Turing’s Imitation Game: Conversations with the Unknown
Rather than being a book about Turing the man, Warwick and Shah focus specifically on Turing’s famous Imitation Game, a tool for judging artificial intelligence or, rather, judging the question of whether a given machine can “think.” This game asks the question, “Can a hidden machine fool a human into thinking they were having a conversation with another human?”
Turing’s Imitation Game is divided into several sections. The first looks at Turing the man, but it is a brief overview only interested in the parts of his life relevant to the invention of the Game. Beyond that, Part One is mostly an overview of history, with sections on Turing’s ideas in regards to thinking machines, a brief history of AI, controversy over the Imitation Game, a history of “conversation systems,” and questions raised by early Turing tests. Part Two focuses on recent practical tests from 2008-2014, with interviews with machine developers and a section on what the future may hold for AI.
I’m not necessarily interested in robotics or cybernetics. I’m a philosopher interested in questions of sentience. The endeavor to create “artificial” intelligence that can grow, learn, and adapt on its own, that can fool humans, does beg the question, “At what point does sentience emerge?” Turing’s Imitation Game is one step in the process, and so it fascinates me. It is by no means a test for human-like intelligence in machines. No, that is a step and a question much further down the road. The question Turing asked was, “Can machines think?” It’s interesting that the criteria used is the ability to communicate, which means, to pass the Turing test, a machine needs to be able to process and understand language well enough to fool a human.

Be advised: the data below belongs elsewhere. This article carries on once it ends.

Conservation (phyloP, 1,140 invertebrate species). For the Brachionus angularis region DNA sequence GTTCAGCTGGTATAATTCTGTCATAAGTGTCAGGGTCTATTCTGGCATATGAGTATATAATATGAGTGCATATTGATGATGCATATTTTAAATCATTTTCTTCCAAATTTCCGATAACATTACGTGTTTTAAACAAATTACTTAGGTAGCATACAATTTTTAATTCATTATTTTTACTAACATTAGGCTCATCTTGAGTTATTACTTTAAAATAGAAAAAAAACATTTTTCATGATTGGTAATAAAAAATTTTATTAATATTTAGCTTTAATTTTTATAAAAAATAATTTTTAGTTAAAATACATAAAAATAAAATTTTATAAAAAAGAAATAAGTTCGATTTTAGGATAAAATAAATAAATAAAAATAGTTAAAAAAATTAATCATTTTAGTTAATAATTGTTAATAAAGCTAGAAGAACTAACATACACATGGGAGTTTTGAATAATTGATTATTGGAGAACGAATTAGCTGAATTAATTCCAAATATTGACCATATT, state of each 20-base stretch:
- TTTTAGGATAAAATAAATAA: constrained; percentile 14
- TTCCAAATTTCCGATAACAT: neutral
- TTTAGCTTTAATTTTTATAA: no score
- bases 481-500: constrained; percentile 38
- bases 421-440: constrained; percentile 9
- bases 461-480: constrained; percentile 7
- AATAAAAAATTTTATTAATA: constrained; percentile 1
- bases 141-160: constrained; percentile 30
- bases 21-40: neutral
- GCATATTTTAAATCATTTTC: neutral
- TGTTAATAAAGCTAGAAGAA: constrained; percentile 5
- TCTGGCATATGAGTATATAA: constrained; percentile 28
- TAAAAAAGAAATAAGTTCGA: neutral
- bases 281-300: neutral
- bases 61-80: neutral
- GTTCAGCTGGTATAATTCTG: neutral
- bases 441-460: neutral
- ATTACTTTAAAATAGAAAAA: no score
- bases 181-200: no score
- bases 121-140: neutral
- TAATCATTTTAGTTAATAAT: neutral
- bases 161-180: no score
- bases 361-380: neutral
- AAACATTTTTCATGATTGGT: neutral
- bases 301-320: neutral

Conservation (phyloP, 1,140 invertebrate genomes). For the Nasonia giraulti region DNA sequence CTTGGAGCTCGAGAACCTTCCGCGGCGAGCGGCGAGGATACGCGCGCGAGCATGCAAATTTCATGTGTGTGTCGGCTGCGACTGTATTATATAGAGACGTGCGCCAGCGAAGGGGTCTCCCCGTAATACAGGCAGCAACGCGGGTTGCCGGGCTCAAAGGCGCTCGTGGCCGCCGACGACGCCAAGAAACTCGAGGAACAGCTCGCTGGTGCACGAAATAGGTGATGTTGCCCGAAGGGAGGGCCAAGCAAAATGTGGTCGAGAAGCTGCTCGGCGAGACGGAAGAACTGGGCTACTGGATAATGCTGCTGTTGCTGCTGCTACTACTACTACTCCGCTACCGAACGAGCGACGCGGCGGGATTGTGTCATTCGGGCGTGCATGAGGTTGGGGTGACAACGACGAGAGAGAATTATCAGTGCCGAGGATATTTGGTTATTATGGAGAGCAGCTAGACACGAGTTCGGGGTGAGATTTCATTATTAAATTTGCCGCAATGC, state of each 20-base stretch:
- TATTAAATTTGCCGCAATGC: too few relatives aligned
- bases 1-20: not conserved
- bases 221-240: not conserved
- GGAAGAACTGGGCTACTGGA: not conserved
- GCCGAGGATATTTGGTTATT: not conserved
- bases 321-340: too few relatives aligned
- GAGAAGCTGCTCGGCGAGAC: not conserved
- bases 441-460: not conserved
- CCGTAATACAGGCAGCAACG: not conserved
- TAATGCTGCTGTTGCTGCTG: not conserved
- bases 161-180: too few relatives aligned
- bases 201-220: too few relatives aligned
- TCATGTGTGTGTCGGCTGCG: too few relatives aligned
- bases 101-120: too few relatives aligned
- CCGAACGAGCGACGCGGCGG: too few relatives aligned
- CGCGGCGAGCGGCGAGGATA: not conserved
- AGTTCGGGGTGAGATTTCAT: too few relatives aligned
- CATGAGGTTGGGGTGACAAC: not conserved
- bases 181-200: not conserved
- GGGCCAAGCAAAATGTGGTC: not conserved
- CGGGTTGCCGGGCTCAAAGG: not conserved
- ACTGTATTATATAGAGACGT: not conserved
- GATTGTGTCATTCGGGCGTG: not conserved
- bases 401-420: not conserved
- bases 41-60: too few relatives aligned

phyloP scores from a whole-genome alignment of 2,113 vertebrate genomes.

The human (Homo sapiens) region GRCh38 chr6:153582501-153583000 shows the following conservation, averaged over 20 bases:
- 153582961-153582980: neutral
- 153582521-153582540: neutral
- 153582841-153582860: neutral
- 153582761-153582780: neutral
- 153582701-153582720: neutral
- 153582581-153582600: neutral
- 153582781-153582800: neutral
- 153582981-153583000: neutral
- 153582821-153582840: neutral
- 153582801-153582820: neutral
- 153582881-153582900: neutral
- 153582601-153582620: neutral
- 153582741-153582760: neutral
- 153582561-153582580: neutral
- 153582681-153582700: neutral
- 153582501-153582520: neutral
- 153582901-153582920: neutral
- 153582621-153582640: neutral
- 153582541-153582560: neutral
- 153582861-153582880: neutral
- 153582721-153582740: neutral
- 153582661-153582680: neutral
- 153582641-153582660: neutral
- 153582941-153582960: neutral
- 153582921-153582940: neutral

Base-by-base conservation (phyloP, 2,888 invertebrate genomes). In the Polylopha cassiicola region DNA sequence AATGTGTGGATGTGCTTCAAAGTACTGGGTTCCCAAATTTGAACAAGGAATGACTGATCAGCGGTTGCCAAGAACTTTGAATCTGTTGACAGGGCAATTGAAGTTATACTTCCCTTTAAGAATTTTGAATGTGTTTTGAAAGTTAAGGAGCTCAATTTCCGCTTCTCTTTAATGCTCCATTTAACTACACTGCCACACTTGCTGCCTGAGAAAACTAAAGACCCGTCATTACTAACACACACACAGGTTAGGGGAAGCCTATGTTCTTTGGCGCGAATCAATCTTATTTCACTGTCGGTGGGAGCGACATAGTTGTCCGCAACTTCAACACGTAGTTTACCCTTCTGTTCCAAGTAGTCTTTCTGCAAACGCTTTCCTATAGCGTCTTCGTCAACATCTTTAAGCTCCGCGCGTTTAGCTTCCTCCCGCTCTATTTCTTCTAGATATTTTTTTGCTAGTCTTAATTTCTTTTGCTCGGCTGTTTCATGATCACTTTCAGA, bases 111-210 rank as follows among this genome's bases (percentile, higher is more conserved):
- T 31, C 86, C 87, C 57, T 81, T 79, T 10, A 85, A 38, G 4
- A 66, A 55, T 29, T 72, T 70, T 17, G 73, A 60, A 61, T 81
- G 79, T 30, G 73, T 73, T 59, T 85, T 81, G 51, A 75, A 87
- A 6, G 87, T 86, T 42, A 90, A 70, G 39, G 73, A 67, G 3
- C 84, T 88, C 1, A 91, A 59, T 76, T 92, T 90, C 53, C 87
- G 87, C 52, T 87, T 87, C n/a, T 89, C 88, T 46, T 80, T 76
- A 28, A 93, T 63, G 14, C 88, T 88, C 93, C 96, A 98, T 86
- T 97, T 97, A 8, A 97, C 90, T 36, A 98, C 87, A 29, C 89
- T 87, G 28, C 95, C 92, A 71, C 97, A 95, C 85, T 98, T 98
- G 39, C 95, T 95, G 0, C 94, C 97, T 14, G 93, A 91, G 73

Reading the transcripts from some of the Turing tests is quite amusing. Some are just bizarre. Some come across like toddlers, learning to share conversation and take turns speaking, but each participant (machine and human) is having a different experience. The 2014 tests recorded a success. The Turing test had been passed. This set of tests had been carried out by the authors using five different virtual ‘bots, several of which had been part of previous rounds of testing and improved upon. The authors suggest that the test parameters be expanded to twenty-five minutes now that the five minute parameter has been breached. Their suggestion of a future with “Terminator” tests, where the machines will have evolved to mimic human appearance as well, reminded me of the Star Trek: The Next Generation episode “Measure of a Man,” in which Data, the Enterprise’s android officer, is recalled for study, and the Enterprise crew calls for a tribunal to determine his sentience.
This book at times slowed me down with the technical language, but overall it was a very enlightening read.
Recommended for those interested in Turing, his Imitation Game, and the future of AI.
|Page Count||202 pages|
|Publisher||Cambridge University Press|
|Bookshop.org||Buy this Book|